In Flathub, a verified app is an app that is published by its original developer or a third party approved by the developer. Chrome is published by refi64 and is therefore “unverified”.

Right now, 42% of Flatpaks have been verified by Flathub. The store is actively trying to verify apps, especially now after the XZ story and the multiple times malware was injected in the Snap Store.

This is Chrome in the Linux Mint Software Manager:

There isn’t a single mention of refi64 here.

The situation online on the Flathub website is a little bit better:

The app is shown as “Unverified” but you still have to dig to find who’s maintaining it.

We’ve been lucky so far. We really need to take action:

  • We’ll update the Software Manager to not show unverified Flatpaks by default. This will be an opt-in.
  • When shown, unverified apps will have a score of 0. The score can help a user build trust towards the application, but the issue here isn’t the application, it’s the fact that the maintainers aren’t who people think they are.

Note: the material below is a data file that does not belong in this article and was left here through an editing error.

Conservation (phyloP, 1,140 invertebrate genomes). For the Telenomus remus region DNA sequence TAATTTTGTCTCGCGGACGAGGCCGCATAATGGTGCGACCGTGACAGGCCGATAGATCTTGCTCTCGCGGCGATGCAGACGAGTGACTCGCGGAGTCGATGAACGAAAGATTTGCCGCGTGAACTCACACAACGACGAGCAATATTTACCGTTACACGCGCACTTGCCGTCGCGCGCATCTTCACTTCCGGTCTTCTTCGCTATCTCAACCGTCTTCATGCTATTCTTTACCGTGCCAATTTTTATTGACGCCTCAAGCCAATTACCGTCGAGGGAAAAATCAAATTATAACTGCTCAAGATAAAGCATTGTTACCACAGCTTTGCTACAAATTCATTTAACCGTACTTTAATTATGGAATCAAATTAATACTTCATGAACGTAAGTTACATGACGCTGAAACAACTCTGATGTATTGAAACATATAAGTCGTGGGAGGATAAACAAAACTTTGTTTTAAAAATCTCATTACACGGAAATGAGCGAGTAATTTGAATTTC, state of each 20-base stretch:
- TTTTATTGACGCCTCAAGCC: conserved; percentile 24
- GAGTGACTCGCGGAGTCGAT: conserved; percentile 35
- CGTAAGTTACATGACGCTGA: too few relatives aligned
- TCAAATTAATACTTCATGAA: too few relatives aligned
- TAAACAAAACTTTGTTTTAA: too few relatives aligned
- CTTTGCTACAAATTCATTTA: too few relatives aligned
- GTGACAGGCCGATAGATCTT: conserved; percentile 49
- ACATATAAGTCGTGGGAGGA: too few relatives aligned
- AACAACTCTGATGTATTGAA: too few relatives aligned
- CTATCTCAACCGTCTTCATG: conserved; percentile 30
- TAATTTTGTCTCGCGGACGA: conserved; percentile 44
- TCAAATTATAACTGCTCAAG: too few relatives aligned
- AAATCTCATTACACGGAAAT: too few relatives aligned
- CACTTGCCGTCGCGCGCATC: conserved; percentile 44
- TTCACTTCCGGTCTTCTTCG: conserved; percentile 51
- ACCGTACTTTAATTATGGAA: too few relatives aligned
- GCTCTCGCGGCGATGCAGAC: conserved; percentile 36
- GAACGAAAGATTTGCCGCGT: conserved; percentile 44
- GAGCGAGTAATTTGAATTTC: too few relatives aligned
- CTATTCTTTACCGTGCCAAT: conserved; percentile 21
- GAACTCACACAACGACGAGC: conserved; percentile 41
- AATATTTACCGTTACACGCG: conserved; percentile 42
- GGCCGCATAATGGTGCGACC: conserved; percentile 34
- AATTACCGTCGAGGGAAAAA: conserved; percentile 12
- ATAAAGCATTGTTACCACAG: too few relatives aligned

• When shown, unverified apps will be clearly marked as unverified.

We’re fully aware this goes against convenience and will hurt Linux Mint a little bit. It might not be a popular decision but we think it’s a very important one.

By the time malware hits Flathub, we hope these measures and the measures taken by Flathub will have minimized the number of exposed users and raised awareness around the risks which are being taken.

In the case of XZ, the maintainer would have been “verified”. What worked for us was the vigilance of upstream developers and the time it took for new code to make its way into Linux Mint. The malware in XZ affected Debian Sid but it never made its way into Debian Stable, or Ubuntu LTS or Linux Mint.

Unlike the Debian base which takes months or even years to stabilize and reach you here, a Flatpak updated by its maintainer can reach millions of users almost instantaneously. We recommend automated updates, also for security reasons. When it comes to Flatpak the risk isn’t just taken at installation time, it’s taken with every update, at a time when you might not even think about Flatpaks. This is more risky than Windows users downloading software from random websites. It’s supported by the update manager.

You REALLY need to trust where you get your software from and in our own Software Manager we don’t show you the info you need to make informed decisions.

We’ll address this ASAP. Thank you for your attention on this important topic.

Edit: Refi64 wasn’t aware his identity was publicly available and asked for his real name not to be published. This article was edited to remove it.